To me, this is the essential lesson of the middle way that is so often spoken of in Buddhist teachings. It’s the timing of everything we do in the present moment. I like to call this the eternal now. Many of us live our lives driving this car by looking through the rear view mirror, and, as you can imagine, this as highly unskillful. It can cause incredible, unnecessary suffering for ourselves and for others on the road when we drive this way.

Then there’s another aspect of this that I want to explore as part of the analogy. I’m sure you’ve experienced what it’s like to drive with a backseat driver. This is when you’re driving and someone is telling you where to turn, when to turn, slow down, speed up, or it could just come in the form of they’re just chatting, telling you a long drawn-out story when you’re trying to focus on driving and it’s distracting you from driving. I’m sure we’ve all experienced this to some degree or another or we’ve been that backseat driver.

But what I want to get at with this analogy is what if we understood that we are the backseat driver? That inner narrator, the thoughts that are so prevalent in our mind, the voice in our head, that is the backseat driver. I’m not saying that the backseat driver is wrong, that we need to eliminate the backseat driver. The backseat driver is sometimes right. It’s not about saying, “Okay, inner narrator, you are wrong.” That’s not the point. Before, we just assumed whatever the inner narrator says must be right. It’s not that. I think we evolved to have this inner critic, this inner narrator, as a survival mechanism. It’s trying to keep us safe, but that doesn’t mean it’s always right and that’s the important thing here. I’ve been driving at times where I’m grateful that someone yelled, “Hey, watch out. There’s a deer,” because I didn’t notice it, and thanks to the other voice, I was able to act skillfully and not hit the deer.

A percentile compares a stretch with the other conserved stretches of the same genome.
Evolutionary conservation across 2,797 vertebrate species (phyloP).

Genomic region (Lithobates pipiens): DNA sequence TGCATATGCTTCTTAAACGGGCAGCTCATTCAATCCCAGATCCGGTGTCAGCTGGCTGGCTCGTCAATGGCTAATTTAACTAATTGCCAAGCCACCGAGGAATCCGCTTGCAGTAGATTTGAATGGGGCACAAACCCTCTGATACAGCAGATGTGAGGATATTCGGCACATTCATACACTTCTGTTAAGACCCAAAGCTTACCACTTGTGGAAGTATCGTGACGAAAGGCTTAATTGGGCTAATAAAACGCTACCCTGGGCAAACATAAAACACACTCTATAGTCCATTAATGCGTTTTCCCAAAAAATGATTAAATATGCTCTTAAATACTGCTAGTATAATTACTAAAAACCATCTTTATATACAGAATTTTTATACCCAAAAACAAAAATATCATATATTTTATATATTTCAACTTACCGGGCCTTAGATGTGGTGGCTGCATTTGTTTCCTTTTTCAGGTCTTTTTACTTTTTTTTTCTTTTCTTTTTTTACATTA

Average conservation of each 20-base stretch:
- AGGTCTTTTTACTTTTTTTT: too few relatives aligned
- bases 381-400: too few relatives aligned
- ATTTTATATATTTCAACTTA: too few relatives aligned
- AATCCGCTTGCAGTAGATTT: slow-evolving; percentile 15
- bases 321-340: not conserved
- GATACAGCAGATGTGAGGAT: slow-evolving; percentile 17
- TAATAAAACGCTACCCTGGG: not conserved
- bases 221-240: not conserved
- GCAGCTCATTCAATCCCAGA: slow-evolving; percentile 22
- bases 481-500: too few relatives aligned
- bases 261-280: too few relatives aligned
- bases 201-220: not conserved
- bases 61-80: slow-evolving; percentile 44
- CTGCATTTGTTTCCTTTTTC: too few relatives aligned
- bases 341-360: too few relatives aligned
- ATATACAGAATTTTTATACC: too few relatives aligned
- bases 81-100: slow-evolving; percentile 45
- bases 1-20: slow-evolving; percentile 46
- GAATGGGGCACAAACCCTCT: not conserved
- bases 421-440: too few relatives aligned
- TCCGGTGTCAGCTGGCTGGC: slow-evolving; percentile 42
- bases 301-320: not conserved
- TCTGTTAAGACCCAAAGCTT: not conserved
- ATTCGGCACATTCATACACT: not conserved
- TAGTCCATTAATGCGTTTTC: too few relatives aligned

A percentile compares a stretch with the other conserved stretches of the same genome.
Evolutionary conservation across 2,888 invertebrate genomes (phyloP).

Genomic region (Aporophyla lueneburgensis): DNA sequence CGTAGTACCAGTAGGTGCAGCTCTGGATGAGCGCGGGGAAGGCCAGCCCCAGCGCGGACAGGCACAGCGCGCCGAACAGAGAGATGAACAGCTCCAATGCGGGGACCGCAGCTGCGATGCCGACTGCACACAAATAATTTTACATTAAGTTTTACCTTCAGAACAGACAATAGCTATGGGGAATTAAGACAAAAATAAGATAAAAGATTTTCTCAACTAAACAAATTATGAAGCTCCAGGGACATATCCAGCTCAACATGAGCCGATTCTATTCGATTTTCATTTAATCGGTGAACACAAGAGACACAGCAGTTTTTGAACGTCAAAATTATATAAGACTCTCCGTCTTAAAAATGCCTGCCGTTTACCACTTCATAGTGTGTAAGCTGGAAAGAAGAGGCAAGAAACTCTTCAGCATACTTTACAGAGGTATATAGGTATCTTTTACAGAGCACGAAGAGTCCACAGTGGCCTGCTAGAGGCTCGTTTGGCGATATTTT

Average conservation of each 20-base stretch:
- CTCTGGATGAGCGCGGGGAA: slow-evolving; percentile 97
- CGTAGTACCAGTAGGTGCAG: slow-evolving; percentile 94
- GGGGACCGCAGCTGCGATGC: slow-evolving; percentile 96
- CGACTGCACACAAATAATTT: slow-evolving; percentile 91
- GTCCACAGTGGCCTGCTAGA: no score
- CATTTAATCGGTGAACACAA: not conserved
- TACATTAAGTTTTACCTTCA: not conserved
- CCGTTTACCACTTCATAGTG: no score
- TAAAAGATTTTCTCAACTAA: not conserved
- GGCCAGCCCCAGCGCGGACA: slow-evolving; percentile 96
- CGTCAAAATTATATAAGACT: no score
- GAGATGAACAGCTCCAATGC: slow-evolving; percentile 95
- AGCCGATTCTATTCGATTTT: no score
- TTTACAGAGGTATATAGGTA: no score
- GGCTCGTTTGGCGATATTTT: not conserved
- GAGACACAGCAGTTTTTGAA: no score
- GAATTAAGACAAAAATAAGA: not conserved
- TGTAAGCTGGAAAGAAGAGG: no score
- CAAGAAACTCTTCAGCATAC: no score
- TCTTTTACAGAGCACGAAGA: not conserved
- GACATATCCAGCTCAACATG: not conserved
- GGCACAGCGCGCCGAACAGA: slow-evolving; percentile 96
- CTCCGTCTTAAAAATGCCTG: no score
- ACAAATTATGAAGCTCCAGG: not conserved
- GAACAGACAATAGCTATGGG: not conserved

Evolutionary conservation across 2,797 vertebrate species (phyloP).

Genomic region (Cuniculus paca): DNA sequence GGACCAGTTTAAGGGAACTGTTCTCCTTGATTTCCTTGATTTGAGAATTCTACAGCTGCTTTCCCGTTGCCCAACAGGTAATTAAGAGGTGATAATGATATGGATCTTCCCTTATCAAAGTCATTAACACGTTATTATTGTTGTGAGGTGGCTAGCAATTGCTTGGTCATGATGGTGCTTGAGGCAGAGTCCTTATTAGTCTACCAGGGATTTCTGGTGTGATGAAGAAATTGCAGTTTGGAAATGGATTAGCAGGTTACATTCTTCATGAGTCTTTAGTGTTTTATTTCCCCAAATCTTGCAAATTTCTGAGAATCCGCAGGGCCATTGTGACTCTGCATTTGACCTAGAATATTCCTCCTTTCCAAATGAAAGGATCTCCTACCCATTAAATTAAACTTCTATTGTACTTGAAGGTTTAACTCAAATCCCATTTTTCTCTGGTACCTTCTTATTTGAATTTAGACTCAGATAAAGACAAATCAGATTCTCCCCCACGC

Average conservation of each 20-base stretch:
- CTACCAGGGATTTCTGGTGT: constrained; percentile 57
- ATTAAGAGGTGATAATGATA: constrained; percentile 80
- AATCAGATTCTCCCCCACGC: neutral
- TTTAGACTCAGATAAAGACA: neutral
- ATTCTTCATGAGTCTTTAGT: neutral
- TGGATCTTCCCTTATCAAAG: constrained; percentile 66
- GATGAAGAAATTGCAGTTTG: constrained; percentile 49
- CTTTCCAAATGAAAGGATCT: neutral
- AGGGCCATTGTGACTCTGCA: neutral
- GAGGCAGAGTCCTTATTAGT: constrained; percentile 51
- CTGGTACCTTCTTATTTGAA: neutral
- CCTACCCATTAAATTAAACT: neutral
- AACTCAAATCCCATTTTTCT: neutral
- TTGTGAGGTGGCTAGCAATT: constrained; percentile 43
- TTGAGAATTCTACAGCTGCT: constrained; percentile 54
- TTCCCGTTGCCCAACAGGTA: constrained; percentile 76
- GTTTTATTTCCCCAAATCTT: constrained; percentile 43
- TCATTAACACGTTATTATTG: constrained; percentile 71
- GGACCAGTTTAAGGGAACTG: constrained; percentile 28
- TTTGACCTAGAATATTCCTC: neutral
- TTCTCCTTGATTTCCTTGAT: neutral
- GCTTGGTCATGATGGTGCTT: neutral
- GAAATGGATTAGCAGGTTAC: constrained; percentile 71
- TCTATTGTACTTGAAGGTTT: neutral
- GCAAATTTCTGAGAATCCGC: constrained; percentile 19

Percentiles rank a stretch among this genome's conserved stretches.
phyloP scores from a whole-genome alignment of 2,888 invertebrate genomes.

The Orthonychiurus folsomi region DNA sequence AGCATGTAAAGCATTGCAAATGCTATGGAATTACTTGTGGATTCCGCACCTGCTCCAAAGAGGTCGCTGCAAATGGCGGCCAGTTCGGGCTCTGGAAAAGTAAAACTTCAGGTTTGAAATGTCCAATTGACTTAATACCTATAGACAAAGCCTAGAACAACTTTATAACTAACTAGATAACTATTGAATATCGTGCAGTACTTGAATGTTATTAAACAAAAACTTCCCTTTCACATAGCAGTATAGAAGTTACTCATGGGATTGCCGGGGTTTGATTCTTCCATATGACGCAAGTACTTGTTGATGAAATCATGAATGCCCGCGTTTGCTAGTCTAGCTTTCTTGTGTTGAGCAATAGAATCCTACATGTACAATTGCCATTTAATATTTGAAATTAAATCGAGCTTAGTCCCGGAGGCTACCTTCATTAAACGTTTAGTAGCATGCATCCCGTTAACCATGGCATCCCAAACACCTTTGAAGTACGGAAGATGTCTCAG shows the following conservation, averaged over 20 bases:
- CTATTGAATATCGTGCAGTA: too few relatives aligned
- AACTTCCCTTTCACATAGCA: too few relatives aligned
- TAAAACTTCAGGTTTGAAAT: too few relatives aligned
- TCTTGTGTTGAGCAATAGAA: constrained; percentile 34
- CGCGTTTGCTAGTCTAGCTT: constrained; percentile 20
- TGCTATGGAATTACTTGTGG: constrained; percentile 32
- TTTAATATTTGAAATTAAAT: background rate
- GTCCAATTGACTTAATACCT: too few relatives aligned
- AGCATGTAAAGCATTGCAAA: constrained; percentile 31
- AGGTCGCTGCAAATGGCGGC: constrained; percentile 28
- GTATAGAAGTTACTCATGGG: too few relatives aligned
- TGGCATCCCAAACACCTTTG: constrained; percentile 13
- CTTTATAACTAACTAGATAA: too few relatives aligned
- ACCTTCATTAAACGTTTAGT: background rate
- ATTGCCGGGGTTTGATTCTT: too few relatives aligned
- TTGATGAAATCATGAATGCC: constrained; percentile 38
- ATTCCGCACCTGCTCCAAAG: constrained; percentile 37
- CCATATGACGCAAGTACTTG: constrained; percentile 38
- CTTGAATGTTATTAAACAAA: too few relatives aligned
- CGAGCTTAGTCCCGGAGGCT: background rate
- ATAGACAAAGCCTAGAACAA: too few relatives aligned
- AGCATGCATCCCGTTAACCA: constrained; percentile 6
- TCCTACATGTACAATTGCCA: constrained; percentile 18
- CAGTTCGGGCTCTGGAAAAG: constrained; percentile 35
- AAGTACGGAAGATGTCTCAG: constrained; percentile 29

I’ve also had experiences where someone’s like, “Oh, no, watch out for that hole,” and I slow down, all freaked out and realize, What hole? There is no hole. It was dark and they couldn’t see, or they were half asleep and they just woke up and blurted something out. I’ve had that happen too. And that’s kind of like what happens in our mind. It’s not about deciding the voice is always right or the voice is always wrong. I think it’s more about understanding that it’s somewhere in between, sometimes right, sometimes wrong, and it takes a little bit of skill. Most of us go through our lives assuming that everything in our head is right. My thoughts, my beliefs, my memories, they’re all correct.

Quick side note on memories. In the last podcast episode, I told you guys about the experience with my wife and that message of trying to go to Antarctica. Well, I was sharing that with her and turns out she has an entirely different memory of how that all played out. It wasn’t Antarctica. It was Africa. Just the details were all different, and it was really funny. We started laughing as we were comparing our notes and then we laughed, saying, “Well, the memory is probably somewhere in between the two,” between my memory and hers. That brings about this whole other lesson that can be had, which is don’t trust your own memories. They’re not always right. I’ve experienced this multiple times with my twin brother when we recall past stories where we know we were both there, but we both recall the experience slightly differently. Again, that could be a whole nother podcast episode, but the lesson is don’t believe your own thoughts all the time. They may be wrong.